But before we go getting all smug, James Tyson reports that all is not necessarily hunky-dory in certain parts of Auckland:
I work in Manukau Rd, and recently a cafe has opened downstairs from my office - it's one of those pretentious places with the giant connect-four game on the wall and the starbucks-esqe couches for all the middle-aged mothers to sit on. I tried their coffee on the first day - it was, I think it's fair to say, undrinkable. When I complained about the over-extracted and burnt brew I was told that it was because my weak Auckland palate wasn't up to the task of appreciating a good Wellington (Supreme) bean.
I have to be fair, they seem to have moderated their tone and the length of their extraction over the last two weeks. At least it's drinkable now - and easier than walking anywhere else!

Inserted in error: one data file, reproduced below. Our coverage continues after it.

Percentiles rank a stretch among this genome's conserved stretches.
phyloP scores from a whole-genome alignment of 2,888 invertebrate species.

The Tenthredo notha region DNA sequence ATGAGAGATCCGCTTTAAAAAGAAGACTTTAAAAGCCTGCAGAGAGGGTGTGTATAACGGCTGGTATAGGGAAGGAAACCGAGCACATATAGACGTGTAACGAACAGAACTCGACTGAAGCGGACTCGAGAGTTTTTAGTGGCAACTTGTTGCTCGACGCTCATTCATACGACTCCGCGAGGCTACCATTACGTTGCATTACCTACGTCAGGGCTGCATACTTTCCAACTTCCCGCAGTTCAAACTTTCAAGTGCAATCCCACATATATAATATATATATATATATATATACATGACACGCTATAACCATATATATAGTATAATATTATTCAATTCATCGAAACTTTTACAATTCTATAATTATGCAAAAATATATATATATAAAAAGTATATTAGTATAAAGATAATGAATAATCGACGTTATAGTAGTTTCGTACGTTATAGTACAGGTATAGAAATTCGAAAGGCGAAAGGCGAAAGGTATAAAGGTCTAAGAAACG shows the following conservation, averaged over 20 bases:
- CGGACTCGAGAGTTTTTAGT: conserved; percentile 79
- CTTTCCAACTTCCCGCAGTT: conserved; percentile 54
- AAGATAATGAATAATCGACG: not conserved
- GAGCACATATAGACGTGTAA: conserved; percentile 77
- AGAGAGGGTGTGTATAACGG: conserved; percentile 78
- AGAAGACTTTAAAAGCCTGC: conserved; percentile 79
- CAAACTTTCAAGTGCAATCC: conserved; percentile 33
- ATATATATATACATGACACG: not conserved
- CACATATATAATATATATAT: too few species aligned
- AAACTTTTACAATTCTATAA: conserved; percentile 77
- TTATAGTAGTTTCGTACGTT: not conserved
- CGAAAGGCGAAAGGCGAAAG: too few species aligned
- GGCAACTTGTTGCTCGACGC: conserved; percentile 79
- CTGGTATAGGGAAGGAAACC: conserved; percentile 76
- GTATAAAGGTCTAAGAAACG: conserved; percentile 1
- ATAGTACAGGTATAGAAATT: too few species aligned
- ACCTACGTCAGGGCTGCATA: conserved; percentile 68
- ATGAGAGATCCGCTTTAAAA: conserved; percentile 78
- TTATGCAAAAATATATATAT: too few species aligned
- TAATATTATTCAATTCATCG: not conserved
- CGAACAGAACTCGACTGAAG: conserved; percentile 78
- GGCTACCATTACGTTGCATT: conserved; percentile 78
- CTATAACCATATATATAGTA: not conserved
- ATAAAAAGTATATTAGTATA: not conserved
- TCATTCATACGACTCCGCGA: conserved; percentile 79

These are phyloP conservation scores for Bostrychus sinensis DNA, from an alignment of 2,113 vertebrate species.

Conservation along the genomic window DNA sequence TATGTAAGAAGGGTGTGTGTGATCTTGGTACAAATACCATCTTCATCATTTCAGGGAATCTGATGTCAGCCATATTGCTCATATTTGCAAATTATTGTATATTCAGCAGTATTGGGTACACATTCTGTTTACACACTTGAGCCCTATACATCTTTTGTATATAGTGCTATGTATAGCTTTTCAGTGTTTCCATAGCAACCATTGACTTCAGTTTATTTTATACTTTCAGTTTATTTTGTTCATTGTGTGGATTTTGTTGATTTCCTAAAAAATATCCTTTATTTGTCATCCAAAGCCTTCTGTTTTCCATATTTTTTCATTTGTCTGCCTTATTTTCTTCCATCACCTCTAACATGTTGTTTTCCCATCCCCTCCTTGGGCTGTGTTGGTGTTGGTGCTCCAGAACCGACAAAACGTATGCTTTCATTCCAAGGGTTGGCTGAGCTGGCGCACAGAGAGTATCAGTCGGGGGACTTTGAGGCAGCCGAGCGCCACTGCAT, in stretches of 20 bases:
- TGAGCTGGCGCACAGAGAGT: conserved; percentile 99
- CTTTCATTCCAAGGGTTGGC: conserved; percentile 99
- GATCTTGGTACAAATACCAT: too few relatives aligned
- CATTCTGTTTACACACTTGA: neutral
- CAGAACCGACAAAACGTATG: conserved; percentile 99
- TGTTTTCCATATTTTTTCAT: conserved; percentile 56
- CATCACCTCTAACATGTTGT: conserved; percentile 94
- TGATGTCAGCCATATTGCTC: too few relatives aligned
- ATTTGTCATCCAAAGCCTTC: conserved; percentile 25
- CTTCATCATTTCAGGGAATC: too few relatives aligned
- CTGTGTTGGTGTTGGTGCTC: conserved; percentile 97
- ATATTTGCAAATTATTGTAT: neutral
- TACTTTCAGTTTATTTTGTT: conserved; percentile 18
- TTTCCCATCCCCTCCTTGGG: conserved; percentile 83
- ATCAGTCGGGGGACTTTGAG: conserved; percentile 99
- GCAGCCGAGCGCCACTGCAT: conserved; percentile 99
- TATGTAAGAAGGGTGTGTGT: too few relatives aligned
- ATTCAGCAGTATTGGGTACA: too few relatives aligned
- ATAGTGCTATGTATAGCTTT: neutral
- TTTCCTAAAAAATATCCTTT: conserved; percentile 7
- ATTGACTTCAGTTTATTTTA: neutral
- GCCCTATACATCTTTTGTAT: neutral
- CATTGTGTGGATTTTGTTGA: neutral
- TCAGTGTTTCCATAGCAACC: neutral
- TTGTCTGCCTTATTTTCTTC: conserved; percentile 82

My all-time favourite brew has to be MAX #1 organic beans roasted by the brother of a good friend up in Kerikeri. For best results use a Bialetti designed 2 Tazze on a very hot element.
Now, if that's not snobbery, I don't know what is.
Heh. Join us now as we cross to Korea, where Stafford has been on a mission:
I couldn't pass up the chance to share my own coffee story from here in Korea. I have lived here for almost 2 years now in something of a small country town (you know like the size of Hamilton - no river though).
Over that time I have sated myself by finding a grinder (one of those old school hand cranked jobbies) and travelling to Seoul every now and again expressly for the purpose of picking up some beans to make up a press like 5 times a day. They're usually Starbucks beans - I've gone off the store made coffees but their beans are quite good if, like me, you like a darker roast.